See T4195 for the general problem
I have not looked at the new error but the year 2099 is clearly a y2k38 problem. gpg has some precautions but I have not checked the key generation code. The gpgme interface uses a signed long for the expiration time, although that it parses the dates received from gpg as an unsigned long. Right now, I am not sure why we did this because an unsigned long would just work. Maybe we can change or enhance the interface. But in any case this is a general problem and not specific to this bug.
@BenM thinks that swig is still the best option. Actually this case helped to find a bug in gpgme. See my next commit.
The error might have to do with rM46da79e3de99a7b65748994921d6aab73b9974e7 which looks like it might run afoul of 32-bit time_t (Y2K38 problem?).
here's me running just the specific test:
If the swig interface isn't robust, can we replace it with something that will be more robust? Or do we need to wrap it with hand-crafted error checks that describe the API's constraints? It's pretty bad form to segfault python.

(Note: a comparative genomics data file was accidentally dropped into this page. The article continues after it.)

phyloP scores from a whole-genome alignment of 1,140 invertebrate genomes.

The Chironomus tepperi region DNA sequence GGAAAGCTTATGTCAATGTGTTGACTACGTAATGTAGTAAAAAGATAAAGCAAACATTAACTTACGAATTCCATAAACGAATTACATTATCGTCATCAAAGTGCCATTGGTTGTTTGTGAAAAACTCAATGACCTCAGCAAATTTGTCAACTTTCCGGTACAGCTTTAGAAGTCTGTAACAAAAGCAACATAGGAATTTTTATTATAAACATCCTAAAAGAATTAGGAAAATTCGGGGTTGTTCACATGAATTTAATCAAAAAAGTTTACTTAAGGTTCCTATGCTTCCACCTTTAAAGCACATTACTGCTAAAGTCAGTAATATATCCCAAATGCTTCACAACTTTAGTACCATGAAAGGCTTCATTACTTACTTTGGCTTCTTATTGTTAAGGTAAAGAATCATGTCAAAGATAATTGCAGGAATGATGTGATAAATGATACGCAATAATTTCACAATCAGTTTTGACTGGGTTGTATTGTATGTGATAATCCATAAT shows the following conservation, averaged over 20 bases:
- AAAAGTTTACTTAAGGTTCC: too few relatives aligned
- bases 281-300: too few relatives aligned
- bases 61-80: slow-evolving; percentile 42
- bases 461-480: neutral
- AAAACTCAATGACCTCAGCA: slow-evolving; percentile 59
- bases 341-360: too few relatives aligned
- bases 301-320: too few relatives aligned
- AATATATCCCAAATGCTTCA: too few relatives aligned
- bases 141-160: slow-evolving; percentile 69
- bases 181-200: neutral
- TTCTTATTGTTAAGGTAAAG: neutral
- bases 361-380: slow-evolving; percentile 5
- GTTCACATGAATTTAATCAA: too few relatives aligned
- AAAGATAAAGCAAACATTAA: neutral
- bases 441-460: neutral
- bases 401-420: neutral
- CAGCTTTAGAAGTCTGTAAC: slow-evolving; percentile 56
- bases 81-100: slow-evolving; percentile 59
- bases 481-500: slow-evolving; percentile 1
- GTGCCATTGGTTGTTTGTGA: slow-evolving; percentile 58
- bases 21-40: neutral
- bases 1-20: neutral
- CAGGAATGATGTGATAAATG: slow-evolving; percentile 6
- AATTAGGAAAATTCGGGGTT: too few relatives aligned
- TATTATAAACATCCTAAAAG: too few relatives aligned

When parms is malformed but not NULL, then the error appears to be a bug in the python bindings in _wrap_gpgme_release. maybe something is going wrong because of the "cannot allocate memory" error? in particular:
That swig based interface is not really robust and it can't be because it does not known about API requirements. I bet there are other places where mandatory parameters are not checked.
To deal with passing None correctly, it looks to me like the problem is inside get_parameter() in src/genkey.c -- there ought to be a check for parms being NULL, and then returning either GPG_ERR_INV_VALUE or something else. otherwise, the segfault happens inside strstr.
It the first error (first param = None) is a segfault in versions 1.11.1-2 (debian unstable i386) and 1.8.0-3+b2 (debian stretch amd64).